Formation of water in degradation of glucose

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10+ Year Member
Aug 24, 2008
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balance equation for degradation of glucose is

1 glucose + 6O2 --> 6CO2 + 6H2O

I can't find where all the water are coming from
I know there are 2H20 from glycolysis

so 4 must be coming from the electron transport chain

I guess my question is when NADH donates the electron that goes through the chain how many NADH does it take to produce the rest of the 4 molecules of H20 ?

I just know that 1/2 O2 is reduced to water at the end of etc but as far how that whole scheme produce 4 molecules of water with about 20 NADH entering the chain is confusing to me. :rolleyes:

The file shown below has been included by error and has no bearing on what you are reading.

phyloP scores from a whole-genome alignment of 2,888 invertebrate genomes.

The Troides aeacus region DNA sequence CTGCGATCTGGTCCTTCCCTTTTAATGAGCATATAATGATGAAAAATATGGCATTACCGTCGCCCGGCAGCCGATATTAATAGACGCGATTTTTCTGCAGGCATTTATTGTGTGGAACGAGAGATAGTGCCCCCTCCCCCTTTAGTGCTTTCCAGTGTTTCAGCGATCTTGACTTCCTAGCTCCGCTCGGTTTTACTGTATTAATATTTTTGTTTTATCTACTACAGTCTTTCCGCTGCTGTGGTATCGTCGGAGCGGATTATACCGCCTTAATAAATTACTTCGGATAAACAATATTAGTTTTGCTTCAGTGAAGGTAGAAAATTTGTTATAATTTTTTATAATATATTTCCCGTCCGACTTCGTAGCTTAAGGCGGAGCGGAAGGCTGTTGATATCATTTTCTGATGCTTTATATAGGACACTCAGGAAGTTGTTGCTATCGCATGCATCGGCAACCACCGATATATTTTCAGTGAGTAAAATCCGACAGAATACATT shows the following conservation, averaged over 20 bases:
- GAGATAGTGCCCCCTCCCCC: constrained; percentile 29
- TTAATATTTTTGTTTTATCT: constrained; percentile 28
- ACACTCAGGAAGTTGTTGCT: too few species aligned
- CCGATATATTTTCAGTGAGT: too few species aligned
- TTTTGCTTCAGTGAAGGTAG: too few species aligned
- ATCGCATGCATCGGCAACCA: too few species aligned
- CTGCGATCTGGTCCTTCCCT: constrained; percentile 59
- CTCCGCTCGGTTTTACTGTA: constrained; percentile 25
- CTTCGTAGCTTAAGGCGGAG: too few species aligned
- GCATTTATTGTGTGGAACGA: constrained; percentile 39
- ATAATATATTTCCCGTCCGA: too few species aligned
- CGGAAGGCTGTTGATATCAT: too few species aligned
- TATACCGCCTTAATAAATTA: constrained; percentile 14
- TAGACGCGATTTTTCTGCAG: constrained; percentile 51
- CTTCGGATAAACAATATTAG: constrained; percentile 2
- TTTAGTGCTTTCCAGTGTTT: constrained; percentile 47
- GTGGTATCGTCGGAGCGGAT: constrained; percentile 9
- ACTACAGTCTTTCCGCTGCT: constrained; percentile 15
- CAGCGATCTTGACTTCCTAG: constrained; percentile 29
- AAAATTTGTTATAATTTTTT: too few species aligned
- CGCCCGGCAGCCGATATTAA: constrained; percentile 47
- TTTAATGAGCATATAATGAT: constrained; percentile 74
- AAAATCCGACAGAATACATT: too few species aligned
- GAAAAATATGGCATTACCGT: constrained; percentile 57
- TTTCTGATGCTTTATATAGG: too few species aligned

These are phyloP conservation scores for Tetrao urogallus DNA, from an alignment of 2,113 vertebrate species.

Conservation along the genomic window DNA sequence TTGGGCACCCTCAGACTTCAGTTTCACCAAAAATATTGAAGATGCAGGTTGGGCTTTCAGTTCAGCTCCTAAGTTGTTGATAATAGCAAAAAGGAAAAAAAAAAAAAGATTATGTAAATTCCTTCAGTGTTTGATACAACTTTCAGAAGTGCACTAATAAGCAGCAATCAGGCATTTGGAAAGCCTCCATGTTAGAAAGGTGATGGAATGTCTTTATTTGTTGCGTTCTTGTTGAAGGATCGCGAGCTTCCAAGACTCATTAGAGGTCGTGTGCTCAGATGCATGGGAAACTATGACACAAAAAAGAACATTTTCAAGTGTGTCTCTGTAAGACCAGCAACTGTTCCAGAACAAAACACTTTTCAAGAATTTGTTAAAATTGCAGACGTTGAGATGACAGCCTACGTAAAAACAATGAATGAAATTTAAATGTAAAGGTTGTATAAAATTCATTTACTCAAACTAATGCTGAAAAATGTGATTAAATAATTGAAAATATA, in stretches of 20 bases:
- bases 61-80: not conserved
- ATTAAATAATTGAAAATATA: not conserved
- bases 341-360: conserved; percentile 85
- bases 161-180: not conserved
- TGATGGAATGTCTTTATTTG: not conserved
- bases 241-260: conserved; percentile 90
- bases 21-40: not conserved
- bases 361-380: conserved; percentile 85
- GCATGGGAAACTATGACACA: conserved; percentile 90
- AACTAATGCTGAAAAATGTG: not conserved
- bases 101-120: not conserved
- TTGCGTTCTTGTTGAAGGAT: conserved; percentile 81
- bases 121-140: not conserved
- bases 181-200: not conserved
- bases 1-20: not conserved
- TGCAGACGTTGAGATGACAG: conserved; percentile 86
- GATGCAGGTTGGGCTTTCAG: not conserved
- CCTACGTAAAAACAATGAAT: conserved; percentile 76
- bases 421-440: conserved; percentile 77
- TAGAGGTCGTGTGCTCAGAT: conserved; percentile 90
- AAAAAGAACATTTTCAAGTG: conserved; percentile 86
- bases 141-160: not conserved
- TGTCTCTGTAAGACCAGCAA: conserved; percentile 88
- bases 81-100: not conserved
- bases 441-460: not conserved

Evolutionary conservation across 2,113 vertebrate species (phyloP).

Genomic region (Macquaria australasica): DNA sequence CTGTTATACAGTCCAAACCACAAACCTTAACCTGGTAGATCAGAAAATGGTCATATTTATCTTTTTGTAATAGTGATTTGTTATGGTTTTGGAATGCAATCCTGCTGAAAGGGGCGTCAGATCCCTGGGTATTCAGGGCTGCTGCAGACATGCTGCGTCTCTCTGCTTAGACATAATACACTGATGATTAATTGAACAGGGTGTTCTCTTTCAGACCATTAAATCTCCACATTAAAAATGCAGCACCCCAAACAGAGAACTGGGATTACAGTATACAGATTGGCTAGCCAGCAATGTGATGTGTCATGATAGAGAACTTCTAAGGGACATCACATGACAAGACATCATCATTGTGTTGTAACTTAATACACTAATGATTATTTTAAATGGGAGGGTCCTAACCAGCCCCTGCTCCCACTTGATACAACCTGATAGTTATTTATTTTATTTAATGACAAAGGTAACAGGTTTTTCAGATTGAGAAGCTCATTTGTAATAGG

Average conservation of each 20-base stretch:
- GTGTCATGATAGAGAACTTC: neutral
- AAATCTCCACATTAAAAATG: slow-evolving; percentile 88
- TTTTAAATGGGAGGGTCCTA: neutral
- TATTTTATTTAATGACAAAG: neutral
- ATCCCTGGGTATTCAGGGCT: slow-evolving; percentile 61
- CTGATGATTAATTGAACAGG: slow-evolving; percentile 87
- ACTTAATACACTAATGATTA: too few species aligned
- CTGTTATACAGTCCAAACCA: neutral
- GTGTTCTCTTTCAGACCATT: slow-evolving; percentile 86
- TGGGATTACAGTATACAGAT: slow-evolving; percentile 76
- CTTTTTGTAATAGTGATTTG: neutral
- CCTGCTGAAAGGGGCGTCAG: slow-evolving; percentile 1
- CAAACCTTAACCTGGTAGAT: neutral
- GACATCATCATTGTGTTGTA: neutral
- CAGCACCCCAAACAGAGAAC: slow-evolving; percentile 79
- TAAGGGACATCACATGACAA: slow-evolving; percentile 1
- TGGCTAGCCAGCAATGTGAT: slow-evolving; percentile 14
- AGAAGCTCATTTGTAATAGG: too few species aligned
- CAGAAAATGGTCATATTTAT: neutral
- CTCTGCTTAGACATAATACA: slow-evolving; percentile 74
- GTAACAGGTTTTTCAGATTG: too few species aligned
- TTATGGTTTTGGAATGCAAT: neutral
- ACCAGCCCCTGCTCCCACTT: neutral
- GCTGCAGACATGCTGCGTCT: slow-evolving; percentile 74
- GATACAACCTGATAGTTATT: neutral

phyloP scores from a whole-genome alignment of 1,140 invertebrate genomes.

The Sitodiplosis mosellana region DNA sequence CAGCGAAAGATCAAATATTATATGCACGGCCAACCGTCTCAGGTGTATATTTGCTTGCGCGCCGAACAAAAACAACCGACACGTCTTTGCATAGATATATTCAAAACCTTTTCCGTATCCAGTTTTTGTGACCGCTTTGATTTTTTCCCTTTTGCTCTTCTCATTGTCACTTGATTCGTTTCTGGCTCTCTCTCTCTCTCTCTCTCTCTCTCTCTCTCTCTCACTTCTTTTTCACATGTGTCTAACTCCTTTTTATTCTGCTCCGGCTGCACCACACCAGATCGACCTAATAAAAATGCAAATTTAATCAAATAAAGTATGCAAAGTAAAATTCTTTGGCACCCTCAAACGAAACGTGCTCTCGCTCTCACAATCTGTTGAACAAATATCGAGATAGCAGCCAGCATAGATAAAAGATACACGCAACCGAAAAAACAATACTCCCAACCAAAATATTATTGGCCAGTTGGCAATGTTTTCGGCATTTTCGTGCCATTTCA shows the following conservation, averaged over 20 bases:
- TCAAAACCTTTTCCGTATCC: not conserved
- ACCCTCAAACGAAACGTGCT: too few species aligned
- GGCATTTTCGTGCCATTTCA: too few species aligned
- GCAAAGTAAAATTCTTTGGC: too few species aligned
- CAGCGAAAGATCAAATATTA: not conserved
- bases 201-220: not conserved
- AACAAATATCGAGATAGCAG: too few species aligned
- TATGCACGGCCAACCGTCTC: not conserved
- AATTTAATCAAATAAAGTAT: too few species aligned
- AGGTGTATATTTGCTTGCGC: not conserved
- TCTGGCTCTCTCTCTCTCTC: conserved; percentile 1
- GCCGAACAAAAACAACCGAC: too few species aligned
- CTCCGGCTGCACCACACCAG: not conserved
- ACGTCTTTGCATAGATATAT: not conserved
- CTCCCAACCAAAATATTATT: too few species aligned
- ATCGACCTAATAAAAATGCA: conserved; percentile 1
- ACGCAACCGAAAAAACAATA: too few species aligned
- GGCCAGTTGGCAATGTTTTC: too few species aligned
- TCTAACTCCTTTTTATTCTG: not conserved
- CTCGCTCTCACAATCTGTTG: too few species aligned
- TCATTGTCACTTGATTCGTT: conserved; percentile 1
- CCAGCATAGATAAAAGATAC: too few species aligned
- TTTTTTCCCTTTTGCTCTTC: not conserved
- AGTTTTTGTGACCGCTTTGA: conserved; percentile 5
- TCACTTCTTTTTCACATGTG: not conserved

anybody care to enlighten me?


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Jun 6, 2008
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I don't know if I completely understand what you are saying, but I will try.

Firstly, NADH don't "enter" the cycle, they are products, thus they leave the cycle. NAD+, on the other hand, enter the cycle.

I'm not too sure why you think 20 NADH leave the cycle... Its been a while since Ive looked at glycolysis and the CAC, but I think I remember the end product being 20something ATPs are produced, where each NADH produces 2-3 ATP...

It sounds like you know where 4 of the waters are coming from: the NADH. I can't confirm if this is right, but I'm pretty sure a water is also produced in the formation of PEP (phosphoenolpyruvate) the precursor to pyruvate, thus there are 2 produced here.. 4+2 = 6 per glucose molecule.

Water is not really important in this process. But it's good that you are trying to understand everything...

Do you want to rephrase your question?